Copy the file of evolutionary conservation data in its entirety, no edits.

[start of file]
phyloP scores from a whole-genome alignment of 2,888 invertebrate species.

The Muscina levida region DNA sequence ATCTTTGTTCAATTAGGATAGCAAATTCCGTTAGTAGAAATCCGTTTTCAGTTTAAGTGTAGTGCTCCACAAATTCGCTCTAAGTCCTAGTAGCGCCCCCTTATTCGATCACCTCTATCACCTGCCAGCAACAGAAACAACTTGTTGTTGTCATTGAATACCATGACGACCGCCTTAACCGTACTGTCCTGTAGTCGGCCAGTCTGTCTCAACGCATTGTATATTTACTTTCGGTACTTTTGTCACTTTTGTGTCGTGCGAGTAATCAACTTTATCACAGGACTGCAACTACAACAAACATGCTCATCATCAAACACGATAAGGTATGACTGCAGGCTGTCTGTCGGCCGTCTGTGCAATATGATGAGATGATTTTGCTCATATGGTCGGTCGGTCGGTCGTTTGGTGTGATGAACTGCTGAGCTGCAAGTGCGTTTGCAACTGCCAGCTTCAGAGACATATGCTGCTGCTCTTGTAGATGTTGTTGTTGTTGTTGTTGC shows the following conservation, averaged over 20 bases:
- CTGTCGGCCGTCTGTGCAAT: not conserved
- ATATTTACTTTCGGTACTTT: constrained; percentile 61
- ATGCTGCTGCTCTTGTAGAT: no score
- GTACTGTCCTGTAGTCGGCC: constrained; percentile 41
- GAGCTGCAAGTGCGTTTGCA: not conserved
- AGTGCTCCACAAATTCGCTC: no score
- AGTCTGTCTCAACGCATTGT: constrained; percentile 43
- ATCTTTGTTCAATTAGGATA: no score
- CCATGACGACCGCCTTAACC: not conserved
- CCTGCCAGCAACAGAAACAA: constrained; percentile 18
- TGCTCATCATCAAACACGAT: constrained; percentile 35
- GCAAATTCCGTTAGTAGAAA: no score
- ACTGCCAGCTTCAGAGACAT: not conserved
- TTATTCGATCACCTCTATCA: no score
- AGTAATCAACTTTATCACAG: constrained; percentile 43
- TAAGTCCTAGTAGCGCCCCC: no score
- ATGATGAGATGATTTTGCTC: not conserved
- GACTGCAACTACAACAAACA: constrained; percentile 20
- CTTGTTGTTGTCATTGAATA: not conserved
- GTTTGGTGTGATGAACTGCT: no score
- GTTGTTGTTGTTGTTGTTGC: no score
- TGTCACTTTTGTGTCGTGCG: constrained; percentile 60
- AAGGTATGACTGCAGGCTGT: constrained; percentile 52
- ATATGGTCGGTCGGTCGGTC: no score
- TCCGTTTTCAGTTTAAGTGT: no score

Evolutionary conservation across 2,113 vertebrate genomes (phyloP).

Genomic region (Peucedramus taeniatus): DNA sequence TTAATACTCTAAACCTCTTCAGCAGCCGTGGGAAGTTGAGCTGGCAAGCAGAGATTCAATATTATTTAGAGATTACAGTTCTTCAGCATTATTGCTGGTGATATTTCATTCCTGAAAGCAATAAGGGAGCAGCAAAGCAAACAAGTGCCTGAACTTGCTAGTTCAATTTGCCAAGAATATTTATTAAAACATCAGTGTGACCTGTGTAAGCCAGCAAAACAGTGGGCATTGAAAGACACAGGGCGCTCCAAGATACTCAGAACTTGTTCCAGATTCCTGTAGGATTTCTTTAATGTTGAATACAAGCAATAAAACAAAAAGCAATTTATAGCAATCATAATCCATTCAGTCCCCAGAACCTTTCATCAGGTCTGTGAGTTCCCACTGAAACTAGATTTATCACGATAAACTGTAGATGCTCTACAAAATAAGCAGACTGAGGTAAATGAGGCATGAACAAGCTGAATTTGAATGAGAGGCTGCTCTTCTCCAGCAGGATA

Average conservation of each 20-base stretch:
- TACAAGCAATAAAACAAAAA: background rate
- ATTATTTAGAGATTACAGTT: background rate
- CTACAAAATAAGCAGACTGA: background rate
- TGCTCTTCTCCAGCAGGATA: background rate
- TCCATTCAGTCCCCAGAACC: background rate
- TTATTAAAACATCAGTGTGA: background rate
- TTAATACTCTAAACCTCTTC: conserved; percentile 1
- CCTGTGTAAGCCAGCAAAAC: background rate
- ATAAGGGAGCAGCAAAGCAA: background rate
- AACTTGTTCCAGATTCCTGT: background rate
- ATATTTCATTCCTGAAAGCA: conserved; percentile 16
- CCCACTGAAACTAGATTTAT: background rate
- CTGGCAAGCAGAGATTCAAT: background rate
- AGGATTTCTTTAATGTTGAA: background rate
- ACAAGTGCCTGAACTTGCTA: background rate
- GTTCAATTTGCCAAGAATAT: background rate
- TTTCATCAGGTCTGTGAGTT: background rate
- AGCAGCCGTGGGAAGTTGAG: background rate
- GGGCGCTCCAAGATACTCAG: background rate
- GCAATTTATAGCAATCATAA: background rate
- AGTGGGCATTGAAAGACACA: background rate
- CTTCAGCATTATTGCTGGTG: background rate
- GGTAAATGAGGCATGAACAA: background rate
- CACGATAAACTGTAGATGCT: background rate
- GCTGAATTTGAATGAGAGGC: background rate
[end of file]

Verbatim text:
phyloP scores from a whole-genome alignment of 2,888 invertebrate species.

The Muscina levida region DNA sequence ATCTTTGTTCAATTAGGATAGCAAATTCCGTTAGTAGAAATCCGTTTTCAGTTTAAGTGTAGTGCTCCACAAATTCGCTCTAAGTCCTAGTAGCGCCCCCTTATTCGATCACCTCTATCACCTGCCAGCAACAGAAACAACTTGTTGTTGTCATTGAATACCATGACGACCGCCTTAACCGTACTGTCCTGTAGTCGGCCAGTCTGTCTCAACGCATTGTATATTTACTTTCGGTACTTTTGTCACTTTTGTGTCGTGCGAGTAATCAACTTTATCACAGGACTGCAACTACAACAAACATGCTCATCATCAAACACGATAAGGTATGACTGCAGGCTGTCTGTCGGCCGTCTGTGCAATATGATGAGATGATTTTGCTCATATGGTCGGTCGGTCGGTCGTTTGGTGTGATGAACTGCTGAGCTGCAAGTGCGTTTGCAACTGCCAGCTTCAGAGACATATGCTGCTGCTCTTGTAGATGTTGTTGTTGTTGTTGTTGC shows the following conservation, averaged over 20 bases:
- CTGTCGGCCGTCTGTGCAAT: not conserved
- ATATTTACTTTCGGTACTTT: constrained; percentile 61
- ATGCTGCTGCTCTTGTAGAT: no score
- GTACTGTCCTGTAGTCGGCC: constrained; percentile 41
- GAGCTGCAAGTGCGTTTGCA: not conserved
- AGTGCTCCACAAATTCGCTC: no score
- AGTCTGTCTCAACGCATTGT: constrained; percentile 43
- ATCTTTGTTCAATTAGGATA: no score
- CCATGACGACCGCCTTAACC: not conserved
- CCTGCCAGCAACAGAAACAA: constrained; percentile 18
- TGCTCATCATCAAACACGAT: constrained; percentile 35
- GCAAATTCCGTTAGTAGAAA: no score
- ACTGCCAGCTTCAGAGACAT: not conserved
- TTATTCGATCACCTCTATCA: no score
- AGTAATCAACTTTATCACAG: constrained; percentile 43
- TAAGTCCTAGTAGCGCCCCC: no score
- ATGATGAGATGATTTTGCTC: not conserved
- GACTGCAACTACAACAAACA: constrained; percentile 20
- CTTGTTGTTGTCATTGAATA: not conserved
- GTTTGGTGTGATGAACTGCT: no score
- GTTGTTGTTGTTGTTGTTGC: no score
- TGTCACTTTTGTGTCGTGCG: constrained; percentile 60
- AAGGTATGACTGCAGGCTGT: constrained; percentile 52
- ATATGGTCGGTCGGTCGGTC: no score
- TCCGTTTTCAGTTTAAGTGT: no score

Evolutionary conservation across 2,113 vertebrate genomes (phyloP).

Genomic region (Peucedramus taeniatus): DNA sequence TTAATACTCTAAACCTCTTCAGCAGCCGTGGGAAGTTGAGCTGGCAAGCAGAGATTCAATATTATTTAGAGATTACAGTTCTTCAGCATTATTGCTGGTGATATTTCATTCCTGAAAGCAATAAGGGAGCAGCAAAGCAAACAAGTGCCTGAACTTGCTAGTTCAATTTGCCAAGAATATTTATTAAAACATCAGTGTGACCTGTGTAAGCCAGCAAAACAGTGGGCATTGAAAGACACAGGGCGCTCCAAGATACTCAGAACTTGTTCCAGATTCCTGTAGGATTTCTTTAATGTTGAATACAAGCAATAAAACAAAAAGCAATTTATAGCAATCATAATCCATTCAGTCCCCAGAACCTTTCATCAGGTCTGTGAGTTCCCACTGAAACTAGATTTATCACGATAAACTGTAGATGCTCTACAAAATAAGCAGACTGAGGTAAATGAGGCATGAACAAGCTGAATTTGAATGAGAGGCTGCTCTTCTCCAGCAGGATA

Average conservation of each 20-base stretch:
- TACAAGCAATAAAACAAAAA: background rate
- ATTATTTAGAGATTACAGTT: background rate
- CTACAAAATAAGCAGACTGA: background rate
- TGCTCTTCTCCAGCAGGATA: background rate
- TCCATTCAGTCCCCAGAACC: background rate
- TTATTAAAACATCAGTGTGA: background rate
- TTAATACTCTAAACCTCTTC: conserved; percentile 1
- CCTGTGTAAGCCAGCAAAAC: background rate
- ATAAGGGAGCAGCAAAGCAA: background rate
- AACTTGTTCCAGATTCCTGT: background rate
- ATATTTCATTCCTGAAAGCA: conserved; percentile 16
- CCCACTGAAACTAGATTTAT: background rate
- CTGGCAAGCAGAGATTCAAT: background rate
- AGGATTTCTTTAATGTTGAA: background rate
- ACAAGTGCCTGAACTTGCTA: background rate
- GTTCAATTTGCCAAGAATAT: background rate
- TTTCATCAGGTCTGTGAGTT: background rate
- AGCAGCCGTGGGAAGTTGAG: background rate
- GGGCGCTCCAAGATACTCAG: background rate
- GCAATTTATAGCAATCATAA: background rate
- AGTGGGCATTGAAAGACACA: background rate
- CTTCAGCATTATTGCTGGTG: background rate
- GGTAAATGAGGCATGAACAA: background rate
- CACGATAAACTGTAGATGCT: background rate
- GCTGAATTTGAATGAGAGGC: background rate